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Multithreaded Search with LINQ

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  • User profile image
    JoshB

    I'm not even sure how to pose this question but it has to do with finding out the correct way of doing multi-threaded programming in a windows desktop application. Yes, I know, too big of a topic for a single post.

    Here's what I'm wondering about.

    I have a keywords textbox, a search button, and a list for results. When the user enters a value and clicks the search button, I'm using LINQ to query for results but the application freezes until I'm finished listing the results. Yes Lame!

    So I was thinking that I would kick up a thread to do the query and then return the result back to the primary thread and list the results. Except that LINQ doesn't actually fire off the query until you're using it, like a databound operation.

    So what are my options? <- I apologize for the very non-specific question here.

    Also, in general, if listing out results in a list box takes a long time itself, how are you supposed to multi-thread that operation if the list box was created on the primary application thread.

  • User profile image
    stevo_

    Personally I'm not understanding the problem.. fair enough, linq is an expression, and is stored in a way that its execution is deferred until the actual data is being requested (like enumeration).

    If you create a new thread and do the linq query and binding back to the UI elements then the deferred execution shouldn't really factor in to threading should it?

    Also, isn't the base concept of PLINQ just to add extension methods to LINQ, so that its execution automatically spins itself a new thread etc etc (I understand its more complicated than this in reality)..

    I'm not a big UI + Worker thread guy, I work in web world mostly, but I understand the worker thread can bind back items to the target UI item..

    pseudo:

    for each item in linq results
    {
      ui.add(item)
    }

    Obviously theres a level of invocation needed for the worker thread to actually bind to the UI item.. but the way I see it isn't:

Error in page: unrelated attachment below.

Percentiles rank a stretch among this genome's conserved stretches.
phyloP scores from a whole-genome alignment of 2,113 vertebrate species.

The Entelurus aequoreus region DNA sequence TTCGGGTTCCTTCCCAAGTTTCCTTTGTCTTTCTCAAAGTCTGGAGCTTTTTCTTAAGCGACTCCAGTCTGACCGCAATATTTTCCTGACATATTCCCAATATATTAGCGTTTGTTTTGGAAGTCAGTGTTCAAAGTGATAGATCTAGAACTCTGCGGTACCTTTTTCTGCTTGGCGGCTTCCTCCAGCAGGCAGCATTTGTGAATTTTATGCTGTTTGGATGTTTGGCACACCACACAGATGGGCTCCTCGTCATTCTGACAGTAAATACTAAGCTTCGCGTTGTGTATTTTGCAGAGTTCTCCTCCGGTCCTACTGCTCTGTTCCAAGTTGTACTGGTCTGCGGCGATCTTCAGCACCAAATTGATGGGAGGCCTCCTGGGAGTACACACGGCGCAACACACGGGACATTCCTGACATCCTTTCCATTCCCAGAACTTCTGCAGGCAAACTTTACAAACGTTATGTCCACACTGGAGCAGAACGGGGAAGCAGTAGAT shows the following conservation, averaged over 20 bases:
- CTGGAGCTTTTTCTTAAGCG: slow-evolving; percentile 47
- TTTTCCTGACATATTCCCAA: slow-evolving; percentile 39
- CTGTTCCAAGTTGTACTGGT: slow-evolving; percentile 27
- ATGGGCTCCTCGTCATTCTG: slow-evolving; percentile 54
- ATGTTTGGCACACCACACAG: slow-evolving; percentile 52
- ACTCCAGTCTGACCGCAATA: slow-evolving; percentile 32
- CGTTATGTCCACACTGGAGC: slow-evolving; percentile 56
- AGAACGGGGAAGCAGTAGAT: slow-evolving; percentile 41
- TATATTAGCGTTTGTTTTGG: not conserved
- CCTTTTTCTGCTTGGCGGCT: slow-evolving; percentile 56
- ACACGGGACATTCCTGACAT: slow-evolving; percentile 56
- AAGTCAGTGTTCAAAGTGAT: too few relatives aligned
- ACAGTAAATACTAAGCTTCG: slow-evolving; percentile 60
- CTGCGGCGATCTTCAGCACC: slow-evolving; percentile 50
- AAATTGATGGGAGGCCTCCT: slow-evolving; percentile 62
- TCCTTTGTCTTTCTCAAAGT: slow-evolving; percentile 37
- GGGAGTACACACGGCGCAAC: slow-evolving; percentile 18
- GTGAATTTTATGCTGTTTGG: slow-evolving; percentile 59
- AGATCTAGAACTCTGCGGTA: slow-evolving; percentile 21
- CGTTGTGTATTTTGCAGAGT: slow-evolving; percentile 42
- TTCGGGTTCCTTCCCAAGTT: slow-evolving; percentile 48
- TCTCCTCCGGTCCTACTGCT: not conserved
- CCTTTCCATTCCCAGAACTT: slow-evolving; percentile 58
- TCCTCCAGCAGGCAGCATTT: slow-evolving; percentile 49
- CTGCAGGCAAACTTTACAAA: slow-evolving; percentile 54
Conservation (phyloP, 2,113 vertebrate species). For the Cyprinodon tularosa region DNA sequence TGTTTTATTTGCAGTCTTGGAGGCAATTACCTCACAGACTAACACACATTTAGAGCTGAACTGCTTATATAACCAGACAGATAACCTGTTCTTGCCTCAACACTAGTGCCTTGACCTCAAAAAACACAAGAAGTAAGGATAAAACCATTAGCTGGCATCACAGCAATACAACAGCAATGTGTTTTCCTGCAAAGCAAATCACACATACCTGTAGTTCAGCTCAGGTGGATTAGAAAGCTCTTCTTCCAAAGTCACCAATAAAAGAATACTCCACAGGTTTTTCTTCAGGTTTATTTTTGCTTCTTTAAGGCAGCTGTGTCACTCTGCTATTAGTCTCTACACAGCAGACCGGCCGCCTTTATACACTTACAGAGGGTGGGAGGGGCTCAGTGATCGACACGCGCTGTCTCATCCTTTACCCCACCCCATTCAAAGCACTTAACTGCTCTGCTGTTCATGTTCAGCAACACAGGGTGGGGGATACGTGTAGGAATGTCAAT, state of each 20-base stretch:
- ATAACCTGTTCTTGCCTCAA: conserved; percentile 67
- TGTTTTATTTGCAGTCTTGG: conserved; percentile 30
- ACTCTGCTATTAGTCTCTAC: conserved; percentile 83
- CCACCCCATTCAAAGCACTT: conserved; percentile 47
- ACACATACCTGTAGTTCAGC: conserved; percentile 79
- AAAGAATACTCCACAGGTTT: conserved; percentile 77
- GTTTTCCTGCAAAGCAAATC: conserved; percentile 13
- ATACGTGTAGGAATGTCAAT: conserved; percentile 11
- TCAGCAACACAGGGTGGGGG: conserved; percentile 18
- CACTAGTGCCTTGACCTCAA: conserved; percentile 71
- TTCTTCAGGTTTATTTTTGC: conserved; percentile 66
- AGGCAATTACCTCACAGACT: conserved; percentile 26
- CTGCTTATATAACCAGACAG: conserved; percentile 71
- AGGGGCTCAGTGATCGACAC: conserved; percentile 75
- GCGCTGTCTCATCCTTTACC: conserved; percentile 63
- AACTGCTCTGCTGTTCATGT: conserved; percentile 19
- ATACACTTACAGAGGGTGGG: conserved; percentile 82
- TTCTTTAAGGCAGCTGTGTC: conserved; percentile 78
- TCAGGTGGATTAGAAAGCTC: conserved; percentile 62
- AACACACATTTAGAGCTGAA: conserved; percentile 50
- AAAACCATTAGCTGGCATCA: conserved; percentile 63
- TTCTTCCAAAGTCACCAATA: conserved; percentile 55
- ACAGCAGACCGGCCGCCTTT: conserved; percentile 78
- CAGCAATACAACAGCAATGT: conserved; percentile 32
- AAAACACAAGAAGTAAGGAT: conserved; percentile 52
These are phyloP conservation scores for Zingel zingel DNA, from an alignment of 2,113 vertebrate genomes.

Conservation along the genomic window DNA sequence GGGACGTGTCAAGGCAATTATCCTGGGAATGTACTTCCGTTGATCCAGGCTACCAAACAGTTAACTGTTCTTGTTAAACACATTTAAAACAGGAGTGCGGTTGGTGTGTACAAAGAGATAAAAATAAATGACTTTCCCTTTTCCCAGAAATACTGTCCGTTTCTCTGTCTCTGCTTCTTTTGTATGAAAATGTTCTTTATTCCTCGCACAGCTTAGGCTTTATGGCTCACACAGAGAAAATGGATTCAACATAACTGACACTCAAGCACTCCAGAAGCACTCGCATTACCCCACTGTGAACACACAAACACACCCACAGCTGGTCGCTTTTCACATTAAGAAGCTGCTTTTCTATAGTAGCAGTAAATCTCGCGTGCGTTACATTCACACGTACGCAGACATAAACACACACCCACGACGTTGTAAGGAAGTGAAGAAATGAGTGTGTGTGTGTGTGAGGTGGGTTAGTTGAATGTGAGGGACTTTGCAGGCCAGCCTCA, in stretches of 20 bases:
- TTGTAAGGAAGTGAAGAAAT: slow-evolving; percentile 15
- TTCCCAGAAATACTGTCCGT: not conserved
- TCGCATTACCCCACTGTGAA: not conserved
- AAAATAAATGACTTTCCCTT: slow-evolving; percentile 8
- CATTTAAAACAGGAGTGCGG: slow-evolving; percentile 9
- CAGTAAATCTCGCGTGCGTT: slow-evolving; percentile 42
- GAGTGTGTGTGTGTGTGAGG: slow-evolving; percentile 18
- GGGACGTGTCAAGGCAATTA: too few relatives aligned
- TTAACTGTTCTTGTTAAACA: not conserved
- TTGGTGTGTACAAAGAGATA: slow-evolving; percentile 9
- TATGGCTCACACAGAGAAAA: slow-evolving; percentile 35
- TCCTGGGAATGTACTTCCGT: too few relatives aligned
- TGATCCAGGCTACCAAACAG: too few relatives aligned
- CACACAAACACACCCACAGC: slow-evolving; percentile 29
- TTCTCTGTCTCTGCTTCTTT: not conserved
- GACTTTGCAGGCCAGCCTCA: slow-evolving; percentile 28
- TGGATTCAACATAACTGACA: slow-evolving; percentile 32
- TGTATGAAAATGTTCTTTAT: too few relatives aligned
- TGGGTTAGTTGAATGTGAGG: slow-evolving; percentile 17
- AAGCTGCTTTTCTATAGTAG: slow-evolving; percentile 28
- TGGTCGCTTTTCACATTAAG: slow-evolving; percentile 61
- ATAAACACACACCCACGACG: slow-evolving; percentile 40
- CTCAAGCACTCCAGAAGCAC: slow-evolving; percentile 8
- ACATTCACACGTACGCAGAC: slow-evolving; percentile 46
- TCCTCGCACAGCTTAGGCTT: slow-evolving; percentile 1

Go get me some data, so I can populate my field.. it should be, here's my field, and populate it with data for me..

    This is of course based upon the abstract in my head that says, this could be a ton of data that you want to 'stream' from an enumeration..

    If it isn't, then I can't see a reason why the worker thread cannot force the execution, and populate a collection with the resulting items, and then hand the collection to the UI thread when done..

    Right?

    Edit: Just to note, I have barely touched LINQ so far, but it seems theres a method ToList() on the query that will essentially do what I said (start the enumeration and populate a list).

  • User profile image
    littleguru

    The deal here is to fill the listview. That's it. Take LINQ aside and think of how you would fill the listview if you would have the results already in memory...

    Try to find a way to fill it in an asynchroneous way. You could use a backgroundworker or something similar that does it for you...

  • User profile image
    JoshB

    OWW, mybrain hurts. Alright. All very valuable, I need to go dive into the code again. See ya on the flip side!

  • User profile image
    JoshB

    Brilliant.

    This link helped me out a lot: http://msdn2.microsoft.com/en-us/library/3s8xdz5c(vs.71).aspx

    LINQ did need to be taken out of the equation so I could focus on getting a good model for updating the list box with data. Additionally, calling .ToArray off of LINQ worked perfect to get the query to happen on the seperate thread.

    I imagine my work can all be improved but at least I have a frame of reference now. Thanks all!

  • User profile image
    JChung2006

    Use asynchronous requests to perform paging LINQ queries (e.g., Skip() and Take()) off cached data and virtualize your listbox to populate with the paged results rather than filling the entire listbox with thousands of results in one time-consuming batch.

    PLINQ and ParallelFx are more useful if the problem you are trying to solve lends itself well to having parcels of work divided among multiple independent processes, like when you are dealing with multiple partitions and-or sets of large data that you want to query (data parallelism). The classic problem example is searching enormous data stores of indexed Web sites to provide Web search like Google does with MapReduce.

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